Fenland Council is due to discuss a shake-up of council tax benefit (CTB) that could see more than 4,500 people paying more.
The council was proposing to cut the benefit by 20 per cent for those of working age, but this has now been altered to no more than 8.5 per cent, an extra payment of £1.52 per week on average for those receiving 100 per cent CTB benefit. Fenland has been given new powers by Government to devise its own CTB scheme, taking effect in April 2013. But at the same time, Government is giving less cash for the benefit so councils have to work out how they are going to make savings. At the Overview and Scrutiny Panel meeting at Fenland Hall on Monday, councillors are due to scrutinise the draft scheme. The decision on the CTB and exemption changes will be made on 20 December 2012 and customers affected will be contacted in January 2013. Fenland pays out more than £8 million in CTB, which is then claimed back from the Department of Work and Pensions. However, from April, there will be a fixed budget allocation from Government. The allocation will see a cut in funding of around 12 per cent for Fenland, leaving a funding shortfall of £1.2 million. It was proposed that 20 per cent be cut from CTB entitlement for all working age customers, to be taken after the award is calculated using the current system. This means people would have to find, on average, around £3 per week extra. However, following consultation and the news that Government would be offering additional funding for the next financial year, Fenland worked out that by lowering the amount cut to 8.5 per cent, they could still cover the funding gap. This does mean that the CTB scheme for 2014/15 will need to be significantly different, in order to meet the funding pressures that existed before the additional funding was announced. Consultation on the proposed scheme, prior to the later Government announcement, was carried out with the community over the summer and 74 survey forms were filled in. A high proportion of those who took the survey did not agree that everyone, except pensioners, should have to pay some council tax and agreed that vulnerable people, such as the disabled and those with young children, should get more help paying. Many were unhappy with having to pay more council tax and several said that disabled people should not have to pay extra. The draft proposal also looks at council tax discounts and exemptions to make up the budget shortfall. At the moment, empty properties undergoing major repairs can claim one year’s exemption, while empty and unfurnished properties can claim up to six months. Those with second homes can claim a 10 per cent discount on the second property. The draft scheme would see these exemptions and discounts abolished, saving Fenland just over £500,000. An additional proposal is to add a 50 per cent council tax premium onto those properties that are long-term empty, generally over six months. There are currently 140 properties in Fenland this would apply to. No formal consultation is needed for the changes to discounts and exemptions and it could be approved by council at any meeting up to February. The procedure for the local CTB scheme must go through a lengthier process, including consulting county council, fire and police authorities. Fenland has to formally approve a scheme before January 31. The council hopes to have approval from Cabinet before the end of the year.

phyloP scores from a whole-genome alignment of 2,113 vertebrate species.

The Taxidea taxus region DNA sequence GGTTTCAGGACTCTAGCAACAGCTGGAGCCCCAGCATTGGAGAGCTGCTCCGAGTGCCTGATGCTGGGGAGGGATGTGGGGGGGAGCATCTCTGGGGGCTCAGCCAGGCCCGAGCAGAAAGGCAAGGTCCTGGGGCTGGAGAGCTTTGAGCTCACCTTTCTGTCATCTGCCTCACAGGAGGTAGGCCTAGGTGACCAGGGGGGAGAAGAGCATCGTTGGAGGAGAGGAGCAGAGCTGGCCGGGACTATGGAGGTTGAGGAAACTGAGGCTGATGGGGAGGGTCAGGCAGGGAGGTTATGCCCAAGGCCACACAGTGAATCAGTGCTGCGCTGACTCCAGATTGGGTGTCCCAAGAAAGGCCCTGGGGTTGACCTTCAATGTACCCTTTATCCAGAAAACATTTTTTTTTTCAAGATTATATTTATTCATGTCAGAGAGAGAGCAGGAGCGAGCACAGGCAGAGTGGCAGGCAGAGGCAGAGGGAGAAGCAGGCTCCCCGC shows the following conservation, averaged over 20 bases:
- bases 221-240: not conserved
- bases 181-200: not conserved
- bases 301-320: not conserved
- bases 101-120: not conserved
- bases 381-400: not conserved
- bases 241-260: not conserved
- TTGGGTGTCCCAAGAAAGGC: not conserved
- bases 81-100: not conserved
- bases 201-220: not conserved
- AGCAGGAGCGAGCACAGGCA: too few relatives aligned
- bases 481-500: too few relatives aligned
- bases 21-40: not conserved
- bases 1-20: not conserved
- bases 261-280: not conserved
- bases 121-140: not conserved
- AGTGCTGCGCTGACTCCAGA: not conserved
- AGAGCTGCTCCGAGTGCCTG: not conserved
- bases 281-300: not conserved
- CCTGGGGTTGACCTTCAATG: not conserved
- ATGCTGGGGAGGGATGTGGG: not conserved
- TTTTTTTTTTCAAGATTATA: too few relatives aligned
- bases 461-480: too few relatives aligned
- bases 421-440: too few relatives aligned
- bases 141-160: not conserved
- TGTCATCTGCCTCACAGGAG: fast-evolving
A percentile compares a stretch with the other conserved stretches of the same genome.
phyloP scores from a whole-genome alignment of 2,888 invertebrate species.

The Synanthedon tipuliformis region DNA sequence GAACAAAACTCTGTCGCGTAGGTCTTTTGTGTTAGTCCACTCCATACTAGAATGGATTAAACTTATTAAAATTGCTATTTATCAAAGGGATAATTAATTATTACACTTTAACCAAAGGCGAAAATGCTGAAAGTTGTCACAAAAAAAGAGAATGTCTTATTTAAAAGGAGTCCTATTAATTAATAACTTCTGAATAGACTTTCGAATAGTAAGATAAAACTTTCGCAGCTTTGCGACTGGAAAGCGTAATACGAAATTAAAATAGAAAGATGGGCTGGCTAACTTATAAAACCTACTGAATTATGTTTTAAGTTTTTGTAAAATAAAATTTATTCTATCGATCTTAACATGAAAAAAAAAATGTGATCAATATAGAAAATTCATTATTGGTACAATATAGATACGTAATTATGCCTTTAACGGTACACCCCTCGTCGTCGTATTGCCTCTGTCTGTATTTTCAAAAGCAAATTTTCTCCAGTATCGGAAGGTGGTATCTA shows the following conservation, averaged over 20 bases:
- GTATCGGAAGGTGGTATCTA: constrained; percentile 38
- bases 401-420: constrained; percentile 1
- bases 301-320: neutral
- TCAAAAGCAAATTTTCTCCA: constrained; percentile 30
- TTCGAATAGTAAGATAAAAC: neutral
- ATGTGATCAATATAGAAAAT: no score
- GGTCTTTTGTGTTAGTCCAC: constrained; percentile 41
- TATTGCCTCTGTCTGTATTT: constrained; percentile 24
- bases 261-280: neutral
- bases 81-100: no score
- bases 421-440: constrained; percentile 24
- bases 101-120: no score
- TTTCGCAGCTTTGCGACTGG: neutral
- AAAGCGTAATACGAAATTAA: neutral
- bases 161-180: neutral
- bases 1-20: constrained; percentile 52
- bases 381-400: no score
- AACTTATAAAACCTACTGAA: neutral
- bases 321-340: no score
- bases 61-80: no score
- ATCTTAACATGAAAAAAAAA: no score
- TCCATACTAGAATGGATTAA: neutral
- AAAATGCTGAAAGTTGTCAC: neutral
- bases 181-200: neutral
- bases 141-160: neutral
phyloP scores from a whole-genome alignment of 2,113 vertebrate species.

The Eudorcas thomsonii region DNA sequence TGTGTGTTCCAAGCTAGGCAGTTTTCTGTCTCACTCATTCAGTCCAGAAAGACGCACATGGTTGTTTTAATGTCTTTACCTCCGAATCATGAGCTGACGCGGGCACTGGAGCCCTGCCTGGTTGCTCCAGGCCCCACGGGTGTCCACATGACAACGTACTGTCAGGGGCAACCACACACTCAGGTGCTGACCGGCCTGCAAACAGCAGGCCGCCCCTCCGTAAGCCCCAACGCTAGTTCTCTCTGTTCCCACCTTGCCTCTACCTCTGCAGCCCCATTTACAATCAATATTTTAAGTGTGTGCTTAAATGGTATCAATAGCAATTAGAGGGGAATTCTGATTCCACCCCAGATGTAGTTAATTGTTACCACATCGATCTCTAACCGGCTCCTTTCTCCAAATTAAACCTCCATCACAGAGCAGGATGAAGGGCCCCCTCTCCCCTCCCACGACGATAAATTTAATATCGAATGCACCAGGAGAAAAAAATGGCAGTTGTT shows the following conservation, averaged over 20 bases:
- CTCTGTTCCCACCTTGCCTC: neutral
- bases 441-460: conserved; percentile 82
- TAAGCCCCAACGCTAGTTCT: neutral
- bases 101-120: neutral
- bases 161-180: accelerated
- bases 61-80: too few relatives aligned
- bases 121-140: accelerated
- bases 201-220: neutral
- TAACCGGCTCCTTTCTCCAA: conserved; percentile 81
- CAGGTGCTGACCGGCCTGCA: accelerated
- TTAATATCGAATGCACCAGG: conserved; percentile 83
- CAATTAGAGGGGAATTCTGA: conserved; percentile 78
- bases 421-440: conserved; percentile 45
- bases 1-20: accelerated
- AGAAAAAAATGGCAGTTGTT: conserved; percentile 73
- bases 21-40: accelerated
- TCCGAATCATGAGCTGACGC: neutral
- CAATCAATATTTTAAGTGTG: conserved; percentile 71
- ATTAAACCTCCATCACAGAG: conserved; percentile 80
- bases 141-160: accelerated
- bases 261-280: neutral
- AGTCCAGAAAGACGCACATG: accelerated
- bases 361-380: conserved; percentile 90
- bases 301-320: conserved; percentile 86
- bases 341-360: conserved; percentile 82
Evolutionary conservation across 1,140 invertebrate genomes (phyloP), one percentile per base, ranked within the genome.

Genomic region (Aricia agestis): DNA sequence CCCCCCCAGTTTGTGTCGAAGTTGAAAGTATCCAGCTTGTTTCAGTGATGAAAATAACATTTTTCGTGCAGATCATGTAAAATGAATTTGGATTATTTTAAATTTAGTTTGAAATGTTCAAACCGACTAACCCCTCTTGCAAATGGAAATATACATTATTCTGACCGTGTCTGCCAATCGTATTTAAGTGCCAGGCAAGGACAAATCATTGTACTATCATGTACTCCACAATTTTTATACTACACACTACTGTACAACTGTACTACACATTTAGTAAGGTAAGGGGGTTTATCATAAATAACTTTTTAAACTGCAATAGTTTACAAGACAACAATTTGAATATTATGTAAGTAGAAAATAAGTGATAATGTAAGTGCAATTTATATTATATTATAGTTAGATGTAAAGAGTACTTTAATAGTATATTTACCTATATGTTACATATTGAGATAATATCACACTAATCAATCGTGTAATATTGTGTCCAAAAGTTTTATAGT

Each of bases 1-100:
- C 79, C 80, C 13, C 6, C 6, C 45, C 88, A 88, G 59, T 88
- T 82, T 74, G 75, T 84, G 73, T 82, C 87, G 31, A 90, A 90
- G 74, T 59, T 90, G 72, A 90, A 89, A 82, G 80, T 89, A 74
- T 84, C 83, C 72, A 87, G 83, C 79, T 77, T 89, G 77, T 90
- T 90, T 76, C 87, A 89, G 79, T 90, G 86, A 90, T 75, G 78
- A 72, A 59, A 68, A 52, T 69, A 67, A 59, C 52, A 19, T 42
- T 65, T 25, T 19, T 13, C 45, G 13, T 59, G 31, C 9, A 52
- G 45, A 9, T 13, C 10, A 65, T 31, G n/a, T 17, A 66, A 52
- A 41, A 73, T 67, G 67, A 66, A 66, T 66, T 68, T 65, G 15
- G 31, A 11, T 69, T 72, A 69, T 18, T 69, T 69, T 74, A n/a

Fenland District Council will be consulting on this matter again this month, by contacting those affected directly and having a new survey online from next week. • What do you think? Is this a good idea or will it make things worse for those already struggling? Put your comments below or Tweet us @fenlandcit